|Sitka spruce at the|
About 30 species of spruce grow across the northern hemisphere, most notably in the cold arctic regions. Fossils of spruce date to 65 million years ago. The spruces are most closely related to the pines, but you would never guess this from looking at any spruce. Judging from the needles and cones, you would think that they’re not even in the same family. Three species of spruce are native to the Pacific Northwest:
spruce, Engelmann spruce, and Brewer
spruce. The most ancient species were two of our natives: Brewer spruce
spruce. Also, spruces originated in the Northwest. Millions of years before
humans discovered the Bering Land Bridge, spruces made a slow migration across
to reach Asia and Sitka Europe. It may seem odd to
think of trees migrating. They generally stay rooted in one spot. Yet even
though the trees themselves don’t travel, their winged seeds do. So each
generation can sprout a few hundred feet beyond the previous generation. It’s
easy to see that trees would be able to migrate thousands of miles in millions
Spruces can grow to 200 feet tall, given a chance.
spruce is the
largest species of spruce. The largest Sitka Sitka
spruce in Oregon is located at .
The largest Cape Meres Sitka spruces in the world are in Washington state, the Lake Quinault Spruce, growing on
the south shore of Lake Quinault, and the Queets Spruce, growing near
the in Olympic National Park. Queets River
|Spruce needles and cones|
|Twig with pegs where needles attached|
The Spruces are easy to identify. They have some distinguished and distinguishing features. First, consider the needles: They look like Douglas fir needles, radiating all around the twig, but they are pointed and sharp. Unlike Douglas fir and the true firs, each spruce needle grows on a small peg. In fact, these pegs are unique in the pine family, and remain even after a twig loses its needles. The cones have thin scales, with their bracts hidden safely inside on mature cones, again unlike Douglas fir, which has conspicuous three-pointed bracts poking out from each scale. The bark is gray and usually breaks into scales on large trees.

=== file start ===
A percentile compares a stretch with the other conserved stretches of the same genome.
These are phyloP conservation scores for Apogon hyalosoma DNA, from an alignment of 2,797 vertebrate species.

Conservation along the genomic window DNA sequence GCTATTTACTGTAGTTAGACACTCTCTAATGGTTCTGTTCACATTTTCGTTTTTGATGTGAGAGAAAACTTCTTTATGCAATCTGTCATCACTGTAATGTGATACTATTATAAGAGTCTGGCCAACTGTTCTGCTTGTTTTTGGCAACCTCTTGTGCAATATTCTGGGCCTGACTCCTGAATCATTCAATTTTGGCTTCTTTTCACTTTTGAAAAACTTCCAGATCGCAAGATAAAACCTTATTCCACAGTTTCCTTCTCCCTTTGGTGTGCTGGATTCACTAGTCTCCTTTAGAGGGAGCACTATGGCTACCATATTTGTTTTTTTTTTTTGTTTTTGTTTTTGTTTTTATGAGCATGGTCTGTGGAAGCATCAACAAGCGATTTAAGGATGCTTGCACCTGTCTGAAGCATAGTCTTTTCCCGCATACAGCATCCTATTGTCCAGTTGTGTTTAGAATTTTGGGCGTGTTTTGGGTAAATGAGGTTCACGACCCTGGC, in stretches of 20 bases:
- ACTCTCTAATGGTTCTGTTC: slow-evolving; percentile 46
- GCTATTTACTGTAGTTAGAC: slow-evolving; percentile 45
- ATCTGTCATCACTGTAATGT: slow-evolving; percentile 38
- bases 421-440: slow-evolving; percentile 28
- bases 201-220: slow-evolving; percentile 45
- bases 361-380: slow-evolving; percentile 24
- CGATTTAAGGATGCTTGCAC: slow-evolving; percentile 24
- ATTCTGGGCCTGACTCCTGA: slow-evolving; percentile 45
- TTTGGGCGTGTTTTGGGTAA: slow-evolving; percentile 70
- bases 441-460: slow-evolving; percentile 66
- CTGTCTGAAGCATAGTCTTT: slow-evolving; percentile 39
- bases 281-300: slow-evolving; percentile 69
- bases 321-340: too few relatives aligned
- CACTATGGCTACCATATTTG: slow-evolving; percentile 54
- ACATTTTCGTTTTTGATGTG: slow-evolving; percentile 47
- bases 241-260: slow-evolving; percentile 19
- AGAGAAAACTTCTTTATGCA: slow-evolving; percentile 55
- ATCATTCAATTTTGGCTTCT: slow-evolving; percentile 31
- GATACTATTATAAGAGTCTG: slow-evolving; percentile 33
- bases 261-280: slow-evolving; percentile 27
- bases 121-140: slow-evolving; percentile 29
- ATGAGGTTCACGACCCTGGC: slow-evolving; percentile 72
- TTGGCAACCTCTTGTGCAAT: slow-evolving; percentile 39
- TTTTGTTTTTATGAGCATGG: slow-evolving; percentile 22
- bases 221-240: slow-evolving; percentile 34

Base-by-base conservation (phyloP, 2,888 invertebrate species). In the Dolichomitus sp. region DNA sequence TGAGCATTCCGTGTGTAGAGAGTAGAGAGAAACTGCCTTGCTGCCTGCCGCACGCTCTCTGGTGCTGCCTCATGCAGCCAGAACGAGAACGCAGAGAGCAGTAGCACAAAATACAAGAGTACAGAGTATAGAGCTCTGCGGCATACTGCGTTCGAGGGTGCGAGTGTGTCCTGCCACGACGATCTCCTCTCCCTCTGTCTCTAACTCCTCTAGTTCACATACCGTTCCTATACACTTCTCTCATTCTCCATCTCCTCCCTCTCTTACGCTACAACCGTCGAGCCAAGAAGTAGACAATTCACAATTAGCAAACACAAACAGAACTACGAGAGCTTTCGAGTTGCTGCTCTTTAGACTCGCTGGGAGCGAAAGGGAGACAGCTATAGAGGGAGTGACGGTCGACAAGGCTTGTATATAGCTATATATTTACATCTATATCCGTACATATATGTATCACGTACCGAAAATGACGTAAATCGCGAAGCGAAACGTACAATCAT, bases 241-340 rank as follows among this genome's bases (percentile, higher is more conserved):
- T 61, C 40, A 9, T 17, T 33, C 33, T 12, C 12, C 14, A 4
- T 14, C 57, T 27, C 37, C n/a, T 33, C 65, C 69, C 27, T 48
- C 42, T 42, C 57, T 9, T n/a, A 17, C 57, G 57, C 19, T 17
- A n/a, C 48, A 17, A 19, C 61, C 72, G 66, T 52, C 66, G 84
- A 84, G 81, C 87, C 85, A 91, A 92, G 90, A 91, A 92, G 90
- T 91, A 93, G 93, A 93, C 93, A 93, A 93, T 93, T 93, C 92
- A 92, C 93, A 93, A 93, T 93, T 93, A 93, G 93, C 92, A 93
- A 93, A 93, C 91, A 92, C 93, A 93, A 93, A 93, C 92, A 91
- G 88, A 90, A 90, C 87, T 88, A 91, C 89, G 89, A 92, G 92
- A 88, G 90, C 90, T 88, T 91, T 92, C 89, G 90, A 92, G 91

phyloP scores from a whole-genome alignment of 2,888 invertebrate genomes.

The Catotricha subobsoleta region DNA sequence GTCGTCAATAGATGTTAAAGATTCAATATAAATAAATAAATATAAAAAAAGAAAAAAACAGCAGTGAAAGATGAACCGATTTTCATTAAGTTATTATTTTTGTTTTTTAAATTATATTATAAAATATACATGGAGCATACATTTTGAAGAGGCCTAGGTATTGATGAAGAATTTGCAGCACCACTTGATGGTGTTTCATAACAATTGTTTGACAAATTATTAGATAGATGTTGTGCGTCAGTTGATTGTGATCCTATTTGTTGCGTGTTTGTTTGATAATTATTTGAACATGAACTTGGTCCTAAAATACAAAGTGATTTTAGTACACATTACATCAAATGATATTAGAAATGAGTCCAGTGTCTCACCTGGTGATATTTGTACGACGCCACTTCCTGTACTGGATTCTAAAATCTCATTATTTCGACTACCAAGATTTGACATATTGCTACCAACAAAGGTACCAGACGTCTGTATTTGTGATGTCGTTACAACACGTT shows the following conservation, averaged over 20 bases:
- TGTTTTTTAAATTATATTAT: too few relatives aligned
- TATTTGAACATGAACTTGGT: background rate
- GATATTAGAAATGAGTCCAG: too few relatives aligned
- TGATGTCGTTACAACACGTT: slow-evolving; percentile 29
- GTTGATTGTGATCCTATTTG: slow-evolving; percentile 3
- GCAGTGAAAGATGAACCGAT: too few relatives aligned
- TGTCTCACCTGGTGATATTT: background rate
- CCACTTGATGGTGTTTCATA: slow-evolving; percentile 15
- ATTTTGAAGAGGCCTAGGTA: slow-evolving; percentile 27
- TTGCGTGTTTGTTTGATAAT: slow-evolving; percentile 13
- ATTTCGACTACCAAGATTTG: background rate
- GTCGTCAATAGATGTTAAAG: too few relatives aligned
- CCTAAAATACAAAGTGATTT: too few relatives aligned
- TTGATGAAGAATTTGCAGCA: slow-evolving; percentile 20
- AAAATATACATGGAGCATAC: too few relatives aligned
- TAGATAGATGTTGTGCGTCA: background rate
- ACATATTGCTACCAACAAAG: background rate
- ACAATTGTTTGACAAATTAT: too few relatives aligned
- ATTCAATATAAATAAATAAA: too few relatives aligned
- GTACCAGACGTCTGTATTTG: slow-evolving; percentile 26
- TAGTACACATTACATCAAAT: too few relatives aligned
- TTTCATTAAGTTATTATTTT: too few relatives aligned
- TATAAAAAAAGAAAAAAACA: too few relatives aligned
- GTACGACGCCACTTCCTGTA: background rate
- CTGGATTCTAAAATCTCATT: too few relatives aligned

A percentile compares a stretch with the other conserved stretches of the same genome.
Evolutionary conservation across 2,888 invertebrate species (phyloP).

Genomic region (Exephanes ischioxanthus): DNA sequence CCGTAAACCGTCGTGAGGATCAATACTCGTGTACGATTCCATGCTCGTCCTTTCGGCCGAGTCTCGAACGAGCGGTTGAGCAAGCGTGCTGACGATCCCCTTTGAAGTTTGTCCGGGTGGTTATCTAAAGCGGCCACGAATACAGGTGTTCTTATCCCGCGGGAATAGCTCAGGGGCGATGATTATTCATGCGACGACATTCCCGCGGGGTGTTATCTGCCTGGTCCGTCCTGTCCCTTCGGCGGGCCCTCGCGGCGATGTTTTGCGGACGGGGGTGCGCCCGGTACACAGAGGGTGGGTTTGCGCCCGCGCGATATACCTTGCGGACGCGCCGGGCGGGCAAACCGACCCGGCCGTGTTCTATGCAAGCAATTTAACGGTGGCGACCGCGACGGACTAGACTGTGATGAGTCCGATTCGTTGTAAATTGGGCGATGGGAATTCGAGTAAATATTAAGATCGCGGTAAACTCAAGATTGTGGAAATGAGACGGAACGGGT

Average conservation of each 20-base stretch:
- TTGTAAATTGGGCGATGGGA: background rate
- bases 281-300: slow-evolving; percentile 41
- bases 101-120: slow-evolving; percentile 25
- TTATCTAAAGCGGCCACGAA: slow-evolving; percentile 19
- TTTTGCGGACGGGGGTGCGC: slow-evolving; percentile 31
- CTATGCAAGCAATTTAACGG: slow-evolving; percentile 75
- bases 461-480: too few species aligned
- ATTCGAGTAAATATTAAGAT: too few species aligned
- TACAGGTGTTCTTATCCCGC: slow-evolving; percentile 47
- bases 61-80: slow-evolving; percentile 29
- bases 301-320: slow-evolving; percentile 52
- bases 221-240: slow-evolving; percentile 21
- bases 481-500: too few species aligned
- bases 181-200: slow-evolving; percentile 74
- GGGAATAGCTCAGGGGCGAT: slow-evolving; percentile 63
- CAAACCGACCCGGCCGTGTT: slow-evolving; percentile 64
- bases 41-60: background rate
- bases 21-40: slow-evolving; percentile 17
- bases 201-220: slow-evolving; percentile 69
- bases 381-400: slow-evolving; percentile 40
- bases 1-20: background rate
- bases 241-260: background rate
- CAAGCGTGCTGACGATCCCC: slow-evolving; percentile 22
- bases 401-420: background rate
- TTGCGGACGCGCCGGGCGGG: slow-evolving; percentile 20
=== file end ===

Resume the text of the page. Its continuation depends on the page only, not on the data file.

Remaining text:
Spruce trees often develop galls. People often confuse these galls with cones, especially when there are no cones present on the tree. These galls are caused by the gall adelgid, a tiny insect that loves to eat the tender spruce needles after they burst from buds in the spring. The tree reacts by producing a gall on the twig tip.
The scientific name for spruce is Picea, which is derived from the Latin for "pitch."
Spruces dominate vast northern regions of the northern hemisphere including
The only other conifers that grow this far north are the larches. Farther south
in North America and Asia, spruces are confined to higher elevations in the
mountains, extending into Russia Mexico
in North America and to the Himalayas in Asia.
one exception to this attraction to cold extremes. It clings to the Sitka Pacific Coast
from California to , thriving where other trees avoid
windswept shorelines continuously peppered with salty ocean spray. Alaska
|Engelmann spruce bark|
Spruce wood is used for construction and making paper. The original Christmas tree was a Norway spruce. The most celebrated use of spruce is in the making of fine string instruments. It’s also used for piano sound boards. You might think of Howard Hughes’ famous Spruce Goose airplane as another use of spruce wood. The huge airplane was made of wood, but the wood used in the Spruce Goose was birch. No wonder Howard Hughes never liked that name. It’s also been called the Flying Lumberyard, but I doubt that he would have liked that any better. The Spruce Goose is now on display at the
Evergreen Aviation &
Space Museum in . McMinnville, Oregon
Conifers of the World, James Eckenwalder